UKZN students torch HIV support centre on Durban campus

University students protest. (Eugene Coetzee, Gallo Images, The Times, file)
University students protest. (Eugene Coetzee, Gallo Images, The Times, file)

Violent protests at the University of KwaZulu-Natal (UKZN) continued on Monday morning when students set alight the HIV support centre at Howard College campus.

According to Daily News, metro police spokesperson Senior Superintendent Parboo Sewpersad said the building was set alight early on Monday morning. This reportedly happened as lectures were expected to start.

The Mercury reported that students had vowed to burn down the school if they were not allowed to register.

Armed with rocks and sticks, students reportedly challenged campus security. In a bid to disperse the crowd, police reportedly fired rubber bullets. It is alleged that a student was shot and has since been rushed to hospital. 

This is the second building students have torched. The risk management services building (security control centre) on the Westville campus was also set alight, university spokesperson Ashton Bodrick said on Wednesday.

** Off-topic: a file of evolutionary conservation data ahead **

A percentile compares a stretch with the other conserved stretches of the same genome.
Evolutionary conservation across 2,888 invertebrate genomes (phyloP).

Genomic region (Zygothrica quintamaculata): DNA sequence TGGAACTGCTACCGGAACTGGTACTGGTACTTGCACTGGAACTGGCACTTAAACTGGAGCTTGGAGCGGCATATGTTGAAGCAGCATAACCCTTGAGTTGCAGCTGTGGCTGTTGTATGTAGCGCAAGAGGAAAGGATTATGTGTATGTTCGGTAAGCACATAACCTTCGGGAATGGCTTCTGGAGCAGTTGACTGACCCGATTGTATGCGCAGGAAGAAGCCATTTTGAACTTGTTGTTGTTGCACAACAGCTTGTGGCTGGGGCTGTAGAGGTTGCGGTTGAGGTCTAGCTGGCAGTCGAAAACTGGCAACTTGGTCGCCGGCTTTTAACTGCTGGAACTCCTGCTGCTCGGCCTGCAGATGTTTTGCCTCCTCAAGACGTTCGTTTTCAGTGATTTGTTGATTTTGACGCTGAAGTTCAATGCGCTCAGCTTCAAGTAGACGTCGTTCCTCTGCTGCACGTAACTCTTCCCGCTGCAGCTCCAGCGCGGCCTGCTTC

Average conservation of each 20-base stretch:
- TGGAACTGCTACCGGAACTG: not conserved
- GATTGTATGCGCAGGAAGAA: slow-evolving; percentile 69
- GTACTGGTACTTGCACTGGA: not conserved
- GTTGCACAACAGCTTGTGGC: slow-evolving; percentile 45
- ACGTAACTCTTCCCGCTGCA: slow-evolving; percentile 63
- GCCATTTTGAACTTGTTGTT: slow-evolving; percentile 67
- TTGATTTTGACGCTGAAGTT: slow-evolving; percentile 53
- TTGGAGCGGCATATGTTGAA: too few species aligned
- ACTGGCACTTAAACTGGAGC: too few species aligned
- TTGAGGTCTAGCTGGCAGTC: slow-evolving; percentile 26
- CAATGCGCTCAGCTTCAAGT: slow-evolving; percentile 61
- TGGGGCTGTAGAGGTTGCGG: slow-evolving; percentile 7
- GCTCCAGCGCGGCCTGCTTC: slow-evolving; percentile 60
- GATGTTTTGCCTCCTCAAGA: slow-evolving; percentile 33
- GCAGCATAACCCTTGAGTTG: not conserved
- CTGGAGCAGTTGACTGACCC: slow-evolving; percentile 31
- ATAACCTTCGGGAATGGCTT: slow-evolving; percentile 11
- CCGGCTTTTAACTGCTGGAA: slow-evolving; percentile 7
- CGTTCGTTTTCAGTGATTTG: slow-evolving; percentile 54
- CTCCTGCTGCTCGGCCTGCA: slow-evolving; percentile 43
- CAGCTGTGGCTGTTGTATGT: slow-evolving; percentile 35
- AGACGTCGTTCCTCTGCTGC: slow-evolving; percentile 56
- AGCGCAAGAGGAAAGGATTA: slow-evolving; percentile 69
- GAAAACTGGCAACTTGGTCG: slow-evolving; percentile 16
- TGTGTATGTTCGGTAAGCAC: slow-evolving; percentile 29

Student protests over historical debt erupted at two UKZN campuses on Wednesday last week and have led to the suspension of registration for the new year, News24 reported. 

Police spokesperson Brigadier Jay Naicker told News24 last week that security officials at the Westville campus had spotted around 600 students approaching the security officers' building at about 01:00.

READ | Tensions rise at UKZN as building set alight while hundreds of students protest

"They were seen carrying petrol bombs and stones. The security guards fled the scene and returned a short while later to find the security officers' building set on fire."

Police deployed public order policing units, as well as the fire department, to the scene.

"The suspects fled the scene prior to the police's arrival. A case of arson and public violence is being investigated."

According to IOL, police arrested several students from both universities.

Bodrick previously denounced the protests as criminal behaviour. He said security staff and police had worked tirelessly to safeguard the university community, and called the violence a "grave act of arson".

Bodrick said that, while they respected students' right to protest, there was no excuse for any act of violence and damage to university resources and property.

He said all incidents of assault, the destruction of property and incidents of arson were being investigated by the university's risk management services and police.

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